ISIS Claims Responsibility for Ariana Grande Concert Bombing

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ISIS Manchester
Entrance to the Manchester Arena, which was bombed as an Ariana Grande concert let out.

Yet another city – this time in Manchester, England – has been targeted by terrorists aiming to make citizens feel insecure engaging in the promises of an open, liberalized society: gathering in public to enjoy cultural events, intermingling among races, ages, and sexes.

Ed Caesar, writing for the New Yorker, strikes at this theme with a rhetorical question:

What was it about an arena full of teen and preteen children and their parents, listening to an American pop singer, that so offended the man who detonated the bomb in Manchester last night?

A suicide bomber – whose name, known by police, is still unknown to the public – detonated an explosive device filled with nails at the entrance of the Manchester Arena during an Ariana Grande concert. The American pop star is popular with youth, which is horrifyingly evident in the casualties of this barbaric act: 22 people – including an eight year old girl – are dead as a result, with a further 59 injured, many with potentially life-threatening injuries. At least 12 children are among the injuried. Many others are parents of concert-goers who were there to pick up their kids, as the event had just ended when the bomber struck.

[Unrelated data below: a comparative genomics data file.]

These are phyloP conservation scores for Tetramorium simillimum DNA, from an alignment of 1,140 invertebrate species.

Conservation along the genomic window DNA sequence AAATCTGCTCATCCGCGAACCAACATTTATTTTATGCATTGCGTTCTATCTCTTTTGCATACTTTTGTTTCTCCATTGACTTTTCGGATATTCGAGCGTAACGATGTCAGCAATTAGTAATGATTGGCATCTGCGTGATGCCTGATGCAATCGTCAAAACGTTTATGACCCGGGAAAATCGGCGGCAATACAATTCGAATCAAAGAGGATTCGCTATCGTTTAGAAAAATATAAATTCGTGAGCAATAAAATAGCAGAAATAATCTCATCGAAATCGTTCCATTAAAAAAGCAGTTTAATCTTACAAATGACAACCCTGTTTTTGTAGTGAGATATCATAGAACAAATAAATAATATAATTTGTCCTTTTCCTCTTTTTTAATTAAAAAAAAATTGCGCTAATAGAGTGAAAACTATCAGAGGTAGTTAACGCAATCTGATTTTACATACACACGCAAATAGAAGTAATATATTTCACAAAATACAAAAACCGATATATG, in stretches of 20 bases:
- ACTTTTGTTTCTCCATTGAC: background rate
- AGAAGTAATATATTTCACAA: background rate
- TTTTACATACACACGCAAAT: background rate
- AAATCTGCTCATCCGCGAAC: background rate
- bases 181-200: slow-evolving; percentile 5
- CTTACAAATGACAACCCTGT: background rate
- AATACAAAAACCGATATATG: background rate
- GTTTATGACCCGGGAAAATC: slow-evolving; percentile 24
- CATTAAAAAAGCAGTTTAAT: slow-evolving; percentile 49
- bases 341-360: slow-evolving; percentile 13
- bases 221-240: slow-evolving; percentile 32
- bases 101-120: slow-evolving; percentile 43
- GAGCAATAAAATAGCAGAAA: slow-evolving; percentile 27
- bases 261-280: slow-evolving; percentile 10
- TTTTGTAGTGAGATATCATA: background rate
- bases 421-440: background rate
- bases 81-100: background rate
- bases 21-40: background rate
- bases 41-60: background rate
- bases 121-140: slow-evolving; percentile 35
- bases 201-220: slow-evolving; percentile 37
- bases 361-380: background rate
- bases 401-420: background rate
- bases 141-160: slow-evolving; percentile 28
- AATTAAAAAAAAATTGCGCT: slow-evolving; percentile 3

The timing appears to have been chosen in order to maximize pain and damage.

ISIS claimed responsibility, though the terror group could be merely taking credit from a lone wolf attach (as it has done previously).

British Prime Minister Theresa May, who traveled to Manchester Tuesday, spoke on the events:

We struggle to comprehend the warped and twisted mind that sees a room packed with young children not as a scene to cherish but an opportunity for carnage. But we can continue to resolve to thwart such attacks in future, to take on and defeat the ideology that often fuels this violence. And if there turn out to be others responsible, to seek them out and bring them to justice.

Whatever the response, it must be measured and within the scope of the law. Justice is deserved by the victims, but terrorists can’t be rewarded with the dismantling of the open order they target.

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